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The Virgin Suicides (1999)



Average Rating: 6.9/10
Reviews Counted: 95
Fresh: 72 | Rotten: 23

Sofia's successful directorial debut lies in the movie's compelling story and the actors' genuine emotions.


Average Rating: 7.5/10
Critic Reviews: 20
Fresh: 19 | Rotten: 1

Sofia's successful directorial debut lies in the movie's compelling story and the actors' genuine emotions.



liked it
Average Rating: 3.5/5
User Ratings: 190,476

My Rating

Movie Info

A dark comedy punctuated by moments of drama, The Virgin Suicides explores the emotional underpinnings of a family starting to come apart at the seams in 1970's Midwestern America. The Lisbons seem like an ordinary enough family; Father (James Woods) teaches math at a high school in Michigan, Mother (Kathleen Turner) has a strong religious faith, and they have five teenage daughters, ranging from 13-year-old Cecilia (Hannah Hall) to 17-year-old Therese (Leslie Hayman). However, the Lisbon



Sofia Coppola

Dec 19, 2000

Paramount Pictures - Official Site External Icon

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All Critics (99) | Top Critics (21) | Fresh (72) | Rotten (23) | DVD (22)

A surprisingly intricate struggle with absence, grief, and memory.

July 30, 2012 Full Review Source: New Yorker
New Yorker
Top Critic IconTop Critic

Sofia Coppola tackles the issue of teenage suicide with an assured treatment in The Virgin Suicides, effectively employing a seriocomic tone.

July 18, 2007 Full Review Source: Variety
Top Critic IconTop Critic

A very curious and eclectic piece of work.

July 18, 2007 Full Review Source: Chicago Reader
Chicago Reader
Top Critic IconTop Critic

The tone of wistful regret and longing doesn't preclude a good deal of gentle humour. It's a restrained, subtly suggestive piece which disintegrates if you try to get a fix on it.

January 26, 2006 Full Review Source: Time Out
Time Out
Top Critic IconTop Critic

A disarmingly poetic - and specifically female - vision of adolescence that it belongs in a category of its own.

December 31, 2003 Full Review Source: Seattle Times
Seattle Times
Top Critic IconTop Critic

A lovely, luminous dream.

January 1, 2000
Top Critic IconTop Critic

Intense, imperfect movie about teen suicide.

December 29, 2010 Full Review Source: Common Sense Media
Common Sense Media

Sofia Coppola's compelling, ethereal fable about adolescent loss of innocence is claustrophobic and uncomfortable, but profoundly affecting and gently funny. "The Virgin Suicides" advises teen years are sometimes best remembered as a long-ago vacation.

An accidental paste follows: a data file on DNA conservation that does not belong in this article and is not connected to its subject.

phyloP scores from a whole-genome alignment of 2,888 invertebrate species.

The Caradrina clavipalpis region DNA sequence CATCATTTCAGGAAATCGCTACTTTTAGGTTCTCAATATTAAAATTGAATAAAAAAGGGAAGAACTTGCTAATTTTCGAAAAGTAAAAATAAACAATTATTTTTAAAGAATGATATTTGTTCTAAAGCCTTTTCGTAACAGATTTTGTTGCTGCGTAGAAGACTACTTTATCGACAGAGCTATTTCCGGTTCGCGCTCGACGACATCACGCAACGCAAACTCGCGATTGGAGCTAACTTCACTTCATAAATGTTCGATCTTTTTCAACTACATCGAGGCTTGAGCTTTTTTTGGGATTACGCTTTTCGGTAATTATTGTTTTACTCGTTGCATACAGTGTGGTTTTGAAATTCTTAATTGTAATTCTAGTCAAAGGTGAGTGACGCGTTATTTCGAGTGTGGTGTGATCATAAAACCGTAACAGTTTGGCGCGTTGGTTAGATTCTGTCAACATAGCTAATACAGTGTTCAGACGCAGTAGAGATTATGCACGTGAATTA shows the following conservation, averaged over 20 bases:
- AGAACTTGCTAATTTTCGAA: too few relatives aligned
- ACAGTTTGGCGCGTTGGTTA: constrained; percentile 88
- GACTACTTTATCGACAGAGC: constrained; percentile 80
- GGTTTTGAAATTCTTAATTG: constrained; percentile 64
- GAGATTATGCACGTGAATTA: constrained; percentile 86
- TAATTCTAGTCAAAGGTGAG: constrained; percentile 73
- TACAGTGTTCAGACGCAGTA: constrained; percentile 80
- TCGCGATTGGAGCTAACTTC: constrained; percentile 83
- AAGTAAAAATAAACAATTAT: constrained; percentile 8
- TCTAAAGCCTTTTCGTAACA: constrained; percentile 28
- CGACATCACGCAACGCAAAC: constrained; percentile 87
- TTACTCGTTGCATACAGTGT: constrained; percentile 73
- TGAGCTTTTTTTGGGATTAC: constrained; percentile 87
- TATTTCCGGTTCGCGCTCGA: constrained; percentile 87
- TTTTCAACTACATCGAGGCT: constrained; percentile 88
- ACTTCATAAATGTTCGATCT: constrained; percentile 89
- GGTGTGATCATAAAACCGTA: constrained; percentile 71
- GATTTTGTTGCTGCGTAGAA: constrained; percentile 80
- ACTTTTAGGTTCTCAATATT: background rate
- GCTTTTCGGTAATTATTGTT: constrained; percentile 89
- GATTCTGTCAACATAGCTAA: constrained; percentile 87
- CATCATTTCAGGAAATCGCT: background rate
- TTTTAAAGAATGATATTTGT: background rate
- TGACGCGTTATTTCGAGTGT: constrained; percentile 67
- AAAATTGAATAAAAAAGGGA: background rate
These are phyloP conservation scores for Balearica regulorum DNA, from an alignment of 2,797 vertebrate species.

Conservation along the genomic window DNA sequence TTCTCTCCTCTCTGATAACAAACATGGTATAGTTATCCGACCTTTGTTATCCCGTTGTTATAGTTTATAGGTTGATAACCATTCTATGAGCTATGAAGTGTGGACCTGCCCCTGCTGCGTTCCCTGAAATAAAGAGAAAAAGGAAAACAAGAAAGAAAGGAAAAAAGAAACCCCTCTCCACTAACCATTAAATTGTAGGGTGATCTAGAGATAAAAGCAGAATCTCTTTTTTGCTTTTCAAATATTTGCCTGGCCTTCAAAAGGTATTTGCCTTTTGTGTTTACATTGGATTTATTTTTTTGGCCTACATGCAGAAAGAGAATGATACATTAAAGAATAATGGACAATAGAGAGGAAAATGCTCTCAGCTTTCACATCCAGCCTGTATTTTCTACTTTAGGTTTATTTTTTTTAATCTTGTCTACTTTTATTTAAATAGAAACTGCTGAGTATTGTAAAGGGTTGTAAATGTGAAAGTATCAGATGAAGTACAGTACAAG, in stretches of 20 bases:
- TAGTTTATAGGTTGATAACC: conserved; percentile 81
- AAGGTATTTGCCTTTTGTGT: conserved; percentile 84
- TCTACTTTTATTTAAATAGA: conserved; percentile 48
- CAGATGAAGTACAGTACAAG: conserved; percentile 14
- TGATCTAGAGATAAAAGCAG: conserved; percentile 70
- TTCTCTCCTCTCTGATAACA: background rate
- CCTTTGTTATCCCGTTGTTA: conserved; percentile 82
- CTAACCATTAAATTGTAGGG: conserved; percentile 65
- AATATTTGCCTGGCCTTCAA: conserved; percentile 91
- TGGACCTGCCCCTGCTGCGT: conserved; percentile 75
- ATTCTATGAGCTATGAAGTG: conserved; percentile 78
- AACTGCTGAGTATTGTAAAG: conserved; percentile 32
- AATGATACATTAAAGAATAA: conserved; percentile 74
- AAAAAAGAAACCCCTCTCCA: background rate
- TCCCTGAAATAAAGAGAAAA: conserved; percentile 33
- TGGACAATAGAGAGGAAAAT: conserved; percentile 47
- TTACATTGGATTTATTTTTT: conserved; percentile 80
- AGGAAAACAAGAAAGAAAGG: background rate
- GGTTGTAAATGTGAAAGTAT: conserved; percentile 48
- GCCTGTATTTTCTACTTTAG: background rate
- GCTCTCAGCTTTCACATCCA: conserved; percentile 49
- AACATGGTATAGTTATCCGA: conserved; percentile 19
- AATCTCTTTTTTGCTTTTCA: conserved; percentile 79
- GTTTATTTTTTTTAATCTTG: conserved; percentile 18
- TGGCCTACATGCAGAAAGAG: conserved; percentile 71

November 22, 2010 Full Review Source:

Sofia Coppola's adaptation of Jeffery Eugenides' 1993 novel plays like a sweet, sad dream.

August 7, 2008 Full Review Source: Sacramento News & Review
Sacramento News & Review

It's yet another case of blame-the-parents, and, more precisely, blame-the-overprotective-mother.

July 24, 2007 Full Review Source: | Comments (4)

An assured feature debut, this darkly humorous exploration of a tough subject benefits from an original narrative and the fact that the appealing cast consists of actors who are the same age as the characters they play.

October 21, 2006

The strongest directorial debut of the year.

May 26, 2006 Full Review Source: Combustible Celluloid
Combustible Celluloid

A rather stunted and sliggish exercise in style whose sporadically haunting visual quality doesn't make up for its shallowness and ponderous pace.

December 6, 2005 Full Review Source: One Guy's Opinion
One Guy's Opinion

A stellar debut feature from Sofia Coppola and it's a must see.

December 6, 2005 Full Review Source: Film Threat
Film Threat

Concentration on either the writing or the direction, but not both, may have spawned a better film from first-timer Sofia C.

April 9, 2005 Full Review Source: Reeling Reviews
Reeling Reviews

Mergulhando com sensibilidade na amargura do universo adolescente, com seus anseios e frustrações, Coppola estréia de forma memorável na direção.

January 26, 2005
Cinema em Cena

Coppola's direction engagingly avoids the coming-of-age cliches and the film boasts an excellent performance from Kirsten Dunst.

October 1, 2003 Full Review Source: Guardian [UK]
Guardian [UK]

Black comedy has never looked so good.

May 14, 2003
Palo Alto Weekly

If missteps hold the film back from achieving the full grandeur it aims for, there is no denying the way it conjures a magic-realist American suburbia, rarely before brought so convincingly to life.

December 2, 2002 Full Review Source: Sight and Sound
Sight and Sound

If [Coppola's] debut film is any indication, talent does run in the family -- even if it is a somewhat disjointed talent.

November 12, 2002 Full Review Source:

In the end, the strengths of the movie are overwhelmed by what is pretentious, unplugged and boring to boot.

October 15, 2002 Full Review Source: Cincinnati Enquirer | Comments (2)
Cincinnati Enquirer

Audience Reviews for The Virgin Suicides

At first glance, it might seem like this is some flowery chick flick based on a piece of estrogen soaked chick lit. That is actually not the case at all, and I was pleasantly surprised by what this really turned out to be. It just amazes me that it took me this long to finally start getting into the films of Sofia Coppola.